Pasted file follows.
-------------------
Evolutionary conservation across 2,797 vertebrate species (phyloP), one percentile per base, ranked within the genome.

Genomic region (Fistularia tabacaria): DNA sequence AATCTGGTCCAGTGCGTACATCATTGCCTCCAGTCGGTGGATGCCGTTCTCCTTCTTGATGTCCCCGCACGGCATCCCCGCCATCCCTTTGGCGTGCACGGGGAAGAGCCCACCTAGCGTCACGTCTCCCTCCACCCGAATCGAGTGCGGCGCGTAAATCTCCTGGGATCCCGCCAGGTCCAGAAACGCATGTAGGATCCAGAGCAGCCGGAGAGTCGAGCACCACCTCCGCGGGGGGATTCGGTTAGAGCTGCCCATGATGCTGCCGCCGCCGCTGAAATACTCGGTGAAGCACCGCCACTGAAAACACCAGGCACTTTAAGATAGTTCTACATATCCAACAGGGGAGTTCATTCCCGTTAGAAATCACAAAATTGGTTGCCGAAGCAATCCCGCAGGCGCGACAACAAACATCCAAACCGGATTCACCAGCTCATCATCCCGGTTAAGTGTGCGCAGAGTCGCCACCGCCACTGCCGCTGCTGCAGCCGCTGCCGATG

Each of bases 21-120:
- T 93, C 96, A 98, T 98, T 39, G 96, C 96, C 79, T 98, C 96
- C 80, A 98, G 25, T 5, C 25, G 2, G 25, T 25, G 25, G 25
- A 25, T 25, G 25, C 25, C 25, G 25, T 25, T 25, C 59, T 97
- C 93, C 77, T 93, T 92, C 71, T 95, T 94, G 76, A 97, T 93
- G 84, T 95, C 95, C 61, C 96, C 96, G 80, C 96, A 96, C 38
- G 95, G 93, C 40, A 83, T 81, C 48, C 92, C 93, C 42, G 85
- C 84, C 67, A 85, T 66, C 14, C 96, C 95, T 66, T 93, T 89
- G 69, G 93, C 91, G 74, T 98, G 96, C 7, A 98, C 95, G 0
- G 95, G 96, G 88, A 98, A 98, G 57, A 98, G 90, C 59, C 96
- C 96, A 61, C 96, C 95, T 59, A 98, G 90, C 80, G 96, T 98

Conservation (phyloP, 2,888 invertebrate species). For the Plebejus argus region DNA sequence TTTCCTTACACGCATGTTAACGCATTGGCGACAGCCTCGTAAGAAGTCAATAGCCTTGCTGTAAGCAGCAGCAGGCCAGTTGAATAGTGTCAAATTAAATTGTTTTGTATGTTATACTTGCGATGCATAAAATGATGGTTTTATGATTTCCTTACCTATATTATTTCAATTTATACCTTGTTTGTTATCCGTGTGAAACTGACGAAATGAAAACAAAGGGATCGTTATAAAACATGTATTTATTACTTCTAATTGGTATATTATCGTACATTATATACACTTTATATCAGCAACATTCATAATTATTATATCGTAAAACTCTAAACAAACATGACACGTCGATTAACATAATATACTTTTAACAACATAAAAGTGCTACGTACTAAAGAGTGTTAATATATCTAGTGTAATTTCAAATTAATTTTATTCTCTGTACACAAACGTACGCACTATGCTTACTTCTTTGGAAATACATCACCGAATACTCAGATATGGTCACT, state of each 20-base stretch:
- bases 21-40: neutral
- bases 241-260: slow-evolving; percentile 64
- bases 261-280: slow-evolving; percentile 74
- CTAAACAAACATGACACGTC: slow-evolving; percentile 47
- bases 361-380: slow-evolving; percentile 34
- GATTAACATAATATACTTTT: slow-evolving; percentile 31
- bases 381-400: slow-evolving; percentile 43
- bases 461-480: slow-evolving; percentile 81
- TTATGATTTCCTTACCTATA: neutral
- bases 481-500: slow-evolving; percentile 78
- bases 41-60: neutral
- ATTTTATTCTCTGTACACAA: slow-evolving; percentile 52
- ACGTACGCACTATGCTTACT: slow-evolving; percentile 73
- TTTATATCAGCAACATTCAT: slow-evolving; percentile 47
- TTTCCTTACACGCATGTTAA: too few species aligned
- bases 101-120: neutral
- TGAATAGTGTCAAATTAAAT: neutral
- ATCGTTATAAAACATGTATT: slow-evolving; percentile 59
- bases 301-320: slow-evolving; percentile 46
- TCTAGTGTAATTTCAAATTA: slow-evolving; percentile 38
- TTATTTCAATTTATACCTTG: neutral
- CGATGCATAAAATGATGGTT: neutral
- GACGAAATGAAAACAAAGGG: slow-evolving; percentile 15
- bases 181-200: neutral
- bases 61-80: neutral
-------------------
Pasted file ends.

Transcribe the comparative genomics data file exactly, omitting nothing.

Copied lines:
Evolutionary conservation across 2,797 vertebrate species (phyloP), one percentile per base, ranked within the genome.

Genomic region (Fistularia tabacaria): DNA sequence AATCTGGTCCAGTGCGTACATCATTGCCTCCAGTCGGTGGATGCCGTTCTCCTTCTTGATGTCCCCGCACGGCATCCCCGCCATCCCTTTGGCGTGCACGGGGAAGAGCCCACCTAGCGTCACGTCTCCCTCCACCCGAATCGAGTGCGGCGCGTAAATCTCCTGGGATCCCGCCAGGTCCAGAAACGCATGTAGGATCCAGAGCAGCCGGAGAGTCGAGCACCACCTCCGCGGGGGGATTCGGTTAGAGCTGCCCATGATGCTGCCGCCGCCGCTGAAATACTCGGTGAAGCACCGCCACTGAAAACACCAGGCACTTTAAGATAGTTCTACATATCCAACAGGGGAGTTCATTCCCGTTAGAAATCACAAAATTGGTTGCCGAAGCAATCCCGCAGGCGCGACAACAAACATCCAAACCGGATTCACCAGCTCATCATCCCGGTTAAGTGTGCGCAGAGTCGCCACCGCCACTGCCGCTGCTGCAGCCGCTGCCGATG

Each of bases 21-120:
- T 93, C 96, A 98, T 98, T 39, G 96, C 96, C 79, T 98, C 96
- C 80, A 98, G 25, T 5, C 25, G 2, G 25, T 25, G 25, G 25
- A 25, T 25, G 25, C 25, C 25, G 25, T 25, T 25, C 59, T 97
- C 93, C 77, T 93, T 92, C 71, T 95, T 94, G 76, A 97, T 93
- G 84, T 95, C 95, C 61, C 96, C 96, G 80, C 96, A 96, C 38
- G 95, G 93, C 40, A 83, T 81, C 48, C 92, C 93, C 42, G 85
- C 84, C 67, A 85, T 66, C 14, C 96, C 95, T 66, T 93, T 89
- G 69, G 93, C 91, G 74, T 98, G 96, C 7, A 98, C 95, G 0
- G 95, G 96, G 88, A 98, A 98, G 57, A 98, G 90, C 59, C 96
- C 96, A 61, C 96, C 95, T 59, A 98, G 90, C 80, G 96, T 98

Conservation (phyloP, 2,888 invertebrate species). For the Plebejus argus region DNA sequence TTTCCTTACACGCATGTTAACGCATTGGCGACAGCCTCGTAAGAAGTCAATAGCCTTGCTGTAAGCAGCAGCAGGCCAGTTGAATAGTGTCAAATTAAATTGTTTTGTATGTTATACTTGCGATGCATAAAATGATGGTTTTATGATTTCCTTACCTATATTATTTCAATTTATACCTTGTTTGTTATCCGTGTGAAACTGACGAAATGAAAACAAAGGGATCGTTATAAAACATGTATTTATTACTTCTAATTGGTATATTATCGTACATTATATACACTTTATATCAGCAACATTCATAATTATTATATCGTAAAACTCTAAACAAACATGACACGTCGATTAACATAATATACTTTTAACAACATAAAAGTGCTACGTACTAAAGAGTGTTAATATATCTAGTGTAATTTCAAATTAATTTTATTCTCTGTACACAAACGTACGCACTATGCTTACTTCTTTGGAAATACATCACCGAATACTCAGATATGGTCACT, state of each 20-base stretch:
- bases 21-40: neutral
- bases 241-260: slow-evolving; percentile 64
- bases 261-280: slow-evolving; percentile 74
- CTAAACAAACATGACACGTC: slow-evolving; percentile 47
- bases 361-380: slow-evolving; percentile 34
- GATTAACATAATATACTTTT: slow-evolving; percentile 31
- bases 381-400: slow-evolving; percentile 43
- bases 461-480: slow-evolving; percentile 81
- TTATGATTTCCTTACCTATA: neutral
- bases 481-500: slow-evolving; percentile 78
- bases 41-60: neutral
- ATTTTATTCTCTGTACACAA: slow-evolving; percentile 52
- ACGTACGCACTATGCTTACT: slow-evolving; percentile 73
- TTTATATCAGCAACATTCAT: slow-evolving; percentile 47
- TTTCCTTACACGCATGTTAA: too few species aligned
- bases 101-120: neutral
- TGAATAGTGTCAAATTAAAT: neutral
- ATCGTTATAAAACATGTATT: slow-evolving; percentile 59
- bases 301-320: slow-evolving; percentile 46
- TCTAGTGTAATTTCAAATTA: slow-evolving; percentile 38
- TTATTTCAATTTATACCTTG: neutral
- CGATGCATAAAATGATGGTT: neutral
- GACGAAATGAAAACAAAGGG: slow-evolving; percentile 15
- bases 181-200: neutral
- bases 61-80: neutral